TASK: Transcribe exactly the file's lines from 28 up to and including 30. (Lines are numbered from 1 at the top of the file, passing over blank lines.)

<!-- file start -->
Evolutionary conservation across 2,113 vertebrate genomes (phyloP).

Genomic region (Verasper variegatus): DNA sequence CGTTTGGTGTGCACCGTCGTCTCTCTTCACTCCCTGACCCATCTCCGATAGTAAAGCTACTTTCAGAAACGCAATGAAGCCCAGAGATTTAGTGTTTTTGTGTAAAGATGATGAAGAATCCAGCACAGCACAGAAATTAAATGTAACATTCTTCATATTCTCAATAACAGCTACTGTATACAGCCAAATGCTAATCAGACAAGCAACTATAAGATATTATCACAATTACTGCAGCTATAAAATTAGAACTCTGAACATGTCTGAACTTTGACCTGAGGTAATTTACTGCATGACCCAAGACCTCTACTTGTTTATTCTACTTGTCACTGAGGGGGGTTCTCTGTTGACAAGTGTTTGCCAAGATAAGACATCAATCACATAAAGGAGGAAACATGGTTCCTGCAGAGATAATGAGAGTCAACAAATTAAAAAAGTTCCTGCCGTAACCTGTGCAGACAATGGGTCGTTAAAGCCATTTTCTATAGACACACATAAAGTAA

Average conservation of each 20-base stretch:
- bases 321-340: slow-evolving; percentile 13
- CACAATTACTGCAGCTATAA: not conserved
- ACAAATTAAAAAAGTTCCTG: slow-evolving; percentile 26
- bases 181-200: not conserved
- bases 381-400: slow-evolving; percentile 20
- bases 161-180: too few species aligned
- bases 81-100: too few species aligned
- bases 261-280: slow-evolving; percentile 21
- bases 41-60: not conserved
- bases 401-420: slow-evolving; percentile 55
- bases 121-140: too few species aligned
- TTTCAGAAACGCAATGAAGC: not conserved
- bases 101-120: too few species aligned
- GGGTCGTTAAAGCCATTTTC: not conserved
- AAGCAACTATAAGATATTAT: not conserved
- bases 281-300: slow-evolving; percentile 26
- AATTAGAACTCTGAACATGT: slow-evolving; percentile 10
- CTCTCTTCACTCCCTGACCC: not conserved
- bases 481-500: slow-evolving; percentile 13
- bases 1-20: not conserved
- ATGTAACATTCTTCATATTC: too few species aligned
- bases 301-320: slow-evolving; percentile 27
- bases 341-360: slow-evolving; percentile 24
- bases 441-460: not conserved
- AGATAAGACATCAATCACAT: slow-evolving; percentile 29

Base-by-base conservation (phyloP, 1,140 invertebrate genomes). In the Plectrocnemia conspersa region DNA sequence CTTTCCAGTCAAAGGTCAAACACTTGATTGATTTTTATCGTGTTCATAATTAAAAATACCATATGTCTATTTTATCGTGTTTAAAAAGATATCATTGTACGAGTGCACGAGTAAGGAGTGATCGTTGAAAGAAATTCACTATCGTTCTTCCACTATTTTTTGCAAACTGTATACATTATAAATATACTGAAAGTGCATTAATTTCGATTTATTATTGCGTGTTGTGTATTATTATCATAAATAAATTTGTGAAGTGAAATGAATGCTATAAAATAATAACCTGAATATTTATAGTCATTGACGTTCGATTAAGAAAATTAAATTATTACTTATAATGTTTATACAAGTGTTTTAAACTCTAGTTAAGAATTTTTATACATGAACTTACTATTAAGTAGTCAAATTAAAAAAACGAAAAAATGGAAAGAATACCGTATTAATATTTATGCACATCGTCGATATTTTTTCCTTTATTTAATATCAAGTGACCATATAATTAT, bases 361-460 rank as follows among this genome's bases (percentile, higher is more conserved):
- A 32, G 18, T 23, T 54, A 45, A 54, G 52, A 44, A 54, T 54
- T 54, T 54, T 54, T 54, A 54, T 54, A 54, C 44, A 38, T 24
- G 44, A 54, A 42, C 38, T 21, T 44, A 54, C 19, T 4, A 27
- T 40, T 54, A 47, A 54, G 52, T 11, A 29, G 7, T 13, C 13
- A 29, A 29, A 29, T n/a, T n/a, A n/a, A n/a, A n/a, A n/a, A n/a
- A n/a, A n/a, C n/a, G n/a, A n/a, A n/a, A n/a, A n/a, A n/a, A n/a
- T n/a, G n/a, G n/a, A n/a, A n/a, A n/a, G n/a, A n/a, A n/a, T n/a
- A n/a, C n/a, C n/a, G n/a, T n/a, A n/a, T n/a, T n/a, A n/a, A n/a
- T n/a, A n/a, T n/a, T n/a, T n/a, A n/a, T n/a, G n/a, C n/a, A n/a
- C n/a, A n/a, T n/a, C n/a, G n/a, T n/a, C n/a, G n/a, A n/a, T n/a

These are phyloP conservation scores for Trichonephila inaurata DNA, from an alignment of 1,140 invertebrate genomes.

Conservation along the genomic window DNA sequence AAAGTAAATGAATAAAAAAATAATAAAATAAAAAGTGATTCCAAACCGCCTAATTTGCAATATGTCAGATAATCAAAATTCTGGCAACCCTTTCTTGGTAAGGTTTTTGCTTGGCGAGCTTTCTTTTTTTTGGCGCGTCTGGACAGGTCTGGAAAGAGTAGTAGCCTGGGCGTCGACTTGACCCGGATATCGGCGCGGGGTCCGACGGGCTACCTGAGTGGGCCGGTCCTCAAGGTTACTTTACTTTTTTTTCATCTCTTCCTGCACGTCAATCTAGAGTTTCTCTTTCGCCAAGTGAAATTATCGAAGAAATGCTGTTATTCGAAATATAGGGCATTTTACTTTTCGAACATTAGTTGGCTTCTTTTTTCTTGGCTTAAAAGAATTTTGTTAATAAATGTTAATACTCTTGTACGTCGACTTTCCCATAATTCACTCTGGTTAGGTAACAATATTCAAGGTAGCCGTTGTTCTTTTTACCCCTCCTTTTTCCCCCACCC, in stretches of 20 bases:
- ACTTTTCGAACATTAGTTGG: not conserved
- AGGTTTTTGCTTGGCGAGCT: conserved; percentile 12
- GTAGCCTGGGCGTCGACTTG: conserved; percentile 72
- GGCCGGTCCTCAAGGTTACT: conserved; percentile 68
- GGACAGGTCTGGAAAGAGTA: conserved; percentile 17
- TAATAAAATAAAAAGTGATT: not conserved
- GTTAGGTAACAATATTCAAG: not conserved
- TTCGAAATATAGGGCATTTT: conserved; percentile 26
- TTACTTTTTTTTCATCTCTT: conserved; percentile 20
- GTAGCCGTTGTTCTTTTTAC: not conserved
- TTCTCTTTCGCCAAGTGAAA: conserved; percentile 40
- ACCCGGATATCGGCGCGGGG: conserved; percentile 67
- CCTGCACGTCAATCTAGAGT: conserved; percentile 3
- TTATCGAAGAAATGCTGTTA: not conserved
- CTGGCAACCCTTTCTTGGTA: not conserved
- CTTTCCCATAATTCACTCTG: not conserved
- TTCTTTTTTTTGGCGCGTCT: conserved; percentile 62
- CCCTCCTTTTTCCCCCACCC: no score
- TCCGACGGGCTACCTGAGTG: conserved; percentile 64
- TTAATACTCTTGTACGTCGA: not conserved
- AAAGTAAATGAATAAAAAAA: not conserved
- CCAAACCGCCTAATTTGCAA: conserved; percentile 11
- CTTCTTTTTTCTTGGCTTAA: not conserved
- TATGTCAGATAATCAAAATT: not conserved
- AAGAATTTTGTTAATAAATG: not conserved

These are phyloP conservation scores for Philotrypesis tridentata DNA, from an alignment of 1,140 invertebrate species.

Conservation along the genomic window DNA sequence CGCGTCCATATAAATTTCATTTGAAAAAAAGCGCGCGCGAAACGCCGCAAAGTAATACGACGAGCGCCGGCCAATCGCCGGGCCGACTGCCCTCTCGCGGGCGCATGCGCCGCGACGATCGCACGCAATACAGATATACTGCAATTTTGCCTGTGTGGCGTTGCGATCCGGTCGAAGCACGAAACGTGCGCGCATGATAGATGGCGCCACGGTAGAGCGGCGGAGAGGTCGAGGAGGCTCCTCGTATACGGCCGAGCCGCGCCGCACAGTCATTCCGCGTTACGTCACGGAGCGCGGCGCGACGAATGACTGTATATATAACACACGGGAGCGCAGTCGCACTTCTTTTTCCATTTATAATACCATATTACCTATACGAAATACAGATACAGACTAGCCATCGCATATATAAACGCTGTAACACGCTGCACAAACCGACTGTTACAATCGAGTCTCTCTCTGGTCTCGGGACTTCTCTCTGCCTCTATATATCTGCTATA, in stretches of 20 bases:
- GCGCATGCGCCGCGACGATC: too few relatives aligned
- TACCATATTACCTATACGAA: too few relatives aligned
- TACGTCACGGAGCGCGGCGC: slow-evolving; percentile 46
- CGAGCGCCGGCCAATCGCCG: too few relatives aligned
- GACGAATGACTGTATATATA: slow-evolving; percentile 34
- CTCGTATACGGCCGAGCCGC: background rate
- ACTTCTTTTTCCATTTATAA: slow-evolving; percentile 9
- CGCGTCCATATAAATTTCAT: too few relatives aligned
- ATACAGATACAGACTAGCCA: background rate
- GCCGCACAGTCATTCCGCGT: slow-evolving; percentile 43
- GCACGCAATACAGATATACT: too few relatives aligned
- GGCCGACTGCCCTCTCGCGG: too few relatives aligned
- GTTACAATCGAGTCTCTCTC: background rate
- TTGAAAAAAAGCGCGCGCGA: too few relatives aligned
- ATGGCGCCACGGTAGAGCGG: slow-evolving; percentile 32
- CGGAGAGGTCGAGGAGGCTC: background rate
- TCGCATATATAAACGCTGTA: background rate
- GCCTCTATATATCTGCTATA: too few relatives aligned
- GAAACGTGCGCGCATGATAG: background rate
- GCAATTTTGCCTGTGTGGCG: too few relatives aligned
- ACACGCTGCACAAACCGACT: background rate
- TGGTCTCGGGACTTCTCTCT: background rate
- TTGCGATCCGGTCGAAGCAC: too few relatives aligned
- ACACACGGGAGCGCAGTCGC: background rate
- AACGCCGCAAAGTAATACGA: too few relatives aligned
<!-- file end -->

- AGATAAGACATCAATCACAT: slow-evolving; percentile 29

Base-by-base conservation (phyloP, 1,140 invertebrate genomes). In the Plectrocnemia conspersa region DNA sequence CTTTCCAGTCAAAGGTCAAACACTTGATTGATTTTTATCGTGTTCATAATTAAAAATACCATATGTCTATTTTATCGTGTTTAAAAAGATATCATTGTACGAGTGCACGAGTAAGGAGTGATCGTTGAAAGAAATTCACTATCGTTCTTCCACTATTTTTTGCAAACTGTATACATTATAAATATACTGAAAGTGCATTAATTTCGATTTATTATTGCGTGTTGTGTATTATTATCATAAATAAATTTGTGAAGTGAAATGAATGCTATAAAATAATAACCTGAATATTTATAGTCATTGACGTTCGATTAAGAAAATTAAATTATTACTTATAATGTTTATACAAGTGTTTTAAACTCTAGTTAAGAATTTTTATACATGAACTTACTATTAAGTAGTCAAATTAAAAAAACGAAAAAATGGAAAGAATACCGTATTAATATTTATGCACATCGTCGATATTTTTTCCTTTATTTAATATCAAGTGACCATATAATTAT, bases 361-460 rank as follows among this genome's bases (percentile, higher is more conserved):
- A 32, G 18, T 23, T 54, A 45, A 54, G 52, A 44, A 54, T 54